|Nutritional Guidelines (per serving)|
|Servings: 1 cocktail (1 serving)|
|Amount per serving|
|% Daily Value*|
|Total Fat 0g||0%|
|Saturated Fat 0g||0%|
|Total Carbohydrate 10g||4%|
|Dietary Fiber 2g||5%|
|*The % Daily Value (DV) tells you how much a nutrient in a food serving contributes to a daily diet. 2,000 calories a day is used for general nutrition advice.|
The Irish martini is a simple variation on the vodka martini. The ingredient that makes it Irish is, of course, Irish whiskey. The amount of whiskey may be small, but it makes a big difference. By using it to rinse the glass, you're adding substance, color, and flavor to that dry martini base. The resulting drink is just a little more complex and it's surprisingly satisfying.
When making a drink as naked as this, be sure to choose premium spirits. There are no juices or heavily flavored ingredients to mask the faults of the cheaper spirits and your Irish martini experience will be much better if you begin with quality ingredients.
Gather the ingredients.
Pour the Irish whiskey into a chilled cocktail glass.
Swirl it around the glass in order to coat the inside, then dump the excess whiskey.
Strain into the rinsed glass and garnish with a lemon twist.
Serve and enjoy!
- "Dump" the whiskey? Yeah right! Instead of wasting good whiskey, go ahead and drink the excess or reserve it in a shot glass for later. Also, if you're making a few Irish martinis, the same 1/2 ounce can be transferred to each glass.
- A chilled glass makes this drink just a little better. If you don't have room in your freezer for a couple of cocktail glasses, take the quick approach instead. Simply fill the glass with a few ice cubes while you gather the ingredients and tools, then dump them out right before doing the whiskey rinse.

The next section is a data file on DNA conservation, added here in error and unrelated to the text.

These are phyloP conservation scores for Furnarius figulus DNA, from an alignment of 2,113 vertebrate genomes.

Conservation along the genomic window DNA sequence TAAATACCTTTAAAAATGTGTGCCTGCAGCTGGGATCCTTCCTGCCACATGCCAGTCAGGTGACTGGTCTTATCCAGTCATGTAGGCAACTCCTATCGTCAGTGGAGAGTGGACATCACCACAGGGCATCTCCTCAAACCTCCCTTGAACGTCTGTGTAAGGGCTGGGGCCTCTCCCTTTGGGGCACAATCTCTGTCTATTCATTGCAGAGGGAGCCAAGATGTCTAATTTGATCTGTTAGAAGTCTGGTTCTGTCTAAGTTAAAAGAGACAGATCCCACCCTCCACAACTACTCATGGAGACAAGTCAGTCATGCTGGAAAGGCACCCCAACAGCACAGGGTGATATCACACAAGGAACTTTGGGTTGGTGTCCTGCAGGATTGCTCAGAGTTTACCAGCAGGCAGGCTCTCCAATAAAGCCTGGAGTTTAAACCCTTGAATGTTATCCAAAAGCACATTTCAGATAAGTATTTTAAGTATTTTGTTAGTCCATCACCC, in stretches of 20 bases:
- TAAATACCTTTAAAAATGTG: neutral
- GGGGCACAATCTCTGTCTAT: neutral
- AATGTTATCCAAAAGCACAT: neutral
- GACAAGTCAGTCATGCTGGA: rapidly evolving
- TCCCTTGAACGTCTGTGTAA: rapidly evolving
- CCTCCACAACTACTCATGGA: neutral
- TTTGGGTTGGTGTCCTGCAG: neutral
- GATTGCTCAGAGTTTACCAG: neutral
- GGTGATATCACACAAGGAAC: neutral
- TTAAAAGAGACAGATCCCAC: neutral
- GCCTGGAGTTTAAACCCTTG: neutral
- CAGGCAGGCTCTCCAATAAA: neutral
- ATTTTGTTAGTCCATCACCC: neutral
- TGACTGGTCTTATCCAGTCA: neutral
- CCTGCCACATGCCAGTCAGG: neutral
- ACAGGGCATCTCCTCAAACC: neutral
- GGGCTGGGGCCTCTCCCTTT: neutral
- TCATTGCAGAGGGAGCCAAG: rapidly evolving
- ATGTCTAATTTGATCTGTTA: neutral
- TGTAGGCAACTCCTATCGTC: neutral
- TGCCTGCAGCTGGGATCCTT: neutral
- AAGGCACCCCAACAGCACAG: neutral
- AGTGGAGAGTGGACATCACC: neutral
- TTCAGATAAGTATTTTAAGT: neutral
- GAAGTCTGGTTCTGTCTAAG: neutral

- Make sure your vermouth is fresh because stale vermouth makes a bad martini. The fortified wine has a short shelf life of just three months after the bottle is open. It should also be stored in the refrigerator.
- Rather than vodka, try the Irish martini with gin. The extra flavor from that spirit's botanicals is really interesting with an Irish whiskey kiss.
- You can also try this recipe with scotch. It will be a little different than the smoky martini, which uses just a dash of the whisky as a modifier instead of vermouth. Try blended scotch rather than really smoky single malts.
How Strong Is an Irish Martini?
As with any of the alcohol-only martinis, do not expect this to be a light drink! If you take into account that full pour of whiskey, the Irish martini's alcohol content is a whopping 31 percent ABV (62 proof). That's right in line with the gin and vodka martinis, as well as the whiskey Manhattan. Whenever exploring these cocktails, don't let their fancy appearance trick you into one too many (they're sneaky).